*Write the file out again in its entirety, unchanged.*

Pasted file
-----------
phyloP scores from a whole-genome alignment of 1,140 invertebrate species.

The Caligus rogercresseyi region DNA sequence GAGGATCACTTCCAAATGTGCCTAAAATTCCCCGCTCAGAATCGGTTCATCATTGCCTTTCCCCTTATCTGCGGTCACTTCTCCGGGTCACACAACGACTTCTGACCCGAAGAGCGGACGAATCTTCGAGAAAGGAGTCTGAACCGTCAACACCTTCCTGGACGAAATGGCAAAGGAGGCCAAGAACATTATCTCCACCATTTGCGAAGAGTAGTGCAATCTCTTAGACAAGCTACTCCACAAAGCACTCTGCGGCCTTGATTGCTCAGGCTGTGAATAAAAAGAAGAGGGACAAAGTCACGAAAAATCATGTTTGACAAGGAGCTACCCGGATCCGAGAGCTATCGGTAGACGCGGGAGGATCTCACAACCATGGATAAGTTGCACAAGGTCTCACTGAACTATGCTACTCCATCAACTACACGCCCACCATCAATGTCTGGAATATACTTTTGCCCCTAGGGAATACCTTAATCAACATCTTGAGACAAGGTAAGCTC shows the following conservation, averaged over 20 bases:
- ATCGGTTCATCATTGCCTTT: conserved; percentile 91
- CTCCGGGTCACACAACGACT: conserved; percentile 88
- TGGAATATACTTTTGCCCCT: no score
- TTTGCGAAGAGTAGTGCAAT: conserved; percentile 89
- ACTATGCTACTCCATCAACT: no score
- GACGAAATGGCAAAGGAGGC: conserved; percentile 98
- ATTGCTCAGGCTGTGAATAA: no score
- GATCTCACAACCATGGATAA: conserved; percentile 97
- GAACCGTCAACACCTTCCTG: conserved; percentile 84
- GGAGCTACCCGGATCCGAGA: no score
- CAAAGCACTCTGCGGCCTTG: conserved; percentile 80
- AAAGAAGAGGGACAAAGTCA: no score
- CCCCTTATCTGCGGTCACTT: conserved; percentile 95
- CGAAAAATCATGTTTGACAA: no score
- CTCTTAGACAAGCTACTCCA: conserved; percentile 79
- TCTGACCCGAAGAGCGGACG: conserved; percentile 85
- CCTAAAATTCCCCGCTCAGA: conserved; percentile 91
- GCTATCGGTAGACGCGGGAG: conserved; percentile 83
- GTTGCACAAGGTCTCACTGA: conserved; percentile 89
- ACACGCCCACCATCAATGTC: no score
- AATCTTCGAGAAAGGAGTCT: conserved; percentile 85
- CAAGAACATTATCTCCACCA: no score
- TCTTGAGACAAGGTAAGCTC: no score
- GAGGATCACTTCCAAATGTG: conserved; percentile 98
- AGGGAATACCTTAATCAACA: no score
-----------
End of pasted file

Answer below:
phyloP scores from a whole-genome alignment of 1,140 invertebrate species.

The Caligus rogercresseyi region DNA sequence GAGGATCACTTCCAAATGTGCCTAAAATTCCCCGCTCAGAATCGGTTCATCATTGCCTTTCCCCTTATCTGCGGTCACTTCTCCGGGTCACACAACGACTTCTGACCCGAAGAGCGGACGAATCTTCGAGAAAGGAGTCTGAACCGTCAACACCTTCCTGGACGAAATGGCAAAGGAGGCCAAGAACATTATCTCCACCATTTGCGAAGAGTAGTGCAATCTCTTAGACAAGCTACTCCACAAAGCACTCTGCGGCCTTGATTGCTCAGGCTGTGAATAAAAAGAAGAGGGACAAAGTCACGAAAAATCATGTTTGACAAGGAGCTACCCGGATCCGAGAGCTATCGGTAGACGCGGGAGGATCTCACAACCATGGATAAGTTGCACAAGGTCTCACTGAACTATGCTACTCCATCAACTACACGCCCACCATCAATGTCTGGAATATACTTTTGCCCCTAGGGAATACCTTAATCAACATCTTGAGACAAGGTAAGCTC shows the following conservation, averaged over 20 bases:
- ATCGGTTCATCATTGCCTTT: conserved; percentile 91
- CTCCGGGTCACACAACGACT: conserved; percentile 88
- TGGAATATACTTTTGCCCCT: no score
- TTTGCGAAGAGTAGTGCAAT: conserved; percentile 89
- ACTATGCTACTCCATCAACT: no score
- GACGAAATGGCAAAGGAGGC: conserved; percentile 98
- ATTGCTCAGGCTGTGAATAA: no score
- GATCTCACAACCATGGATAA: conserved; percentile 97
- GAACCGTCAACACCTTCCTG: conserved; percentile 84
- GGAGCTACCCGGATCCGAGA: no score
- CAAAGCACTCTGCGGCCTTG: conserved; percentile 80
- AAAGAAGAGGGACAAAGTCA: no score
- CCCCTTATCTGCGGTCACTT: conserved; percentile 95
- CGAAAAATCATGTTTGACAA: no score
- CTCTTAGACAAGCTACTCCA: conserved; percentile 79
- TCTGACCCGAAGAGCGGACG: conserved; percentile 85
- CCTAAAATTCCCCGCTCAGA: conserved; percentile 91
- GCTATCGGTAGACGCGGGAG: conserved; percentile 83
- GTTGCACAAGGTCTCACTGA: conserved; percentile 89
- ACACGCCCACCATCAATGTC: no score
- AATCTTCGAGAAAGGAGTCT: conserved; percentile 85
- CAAGAACATTATCTCCACCA: no score
- TCTTGAGACAAGGTAAGCTC: no score
- GAGGATCACTTCCAAATGTG: conserved; percentile 98
- AGGGAATACCTTAATCAACA: no score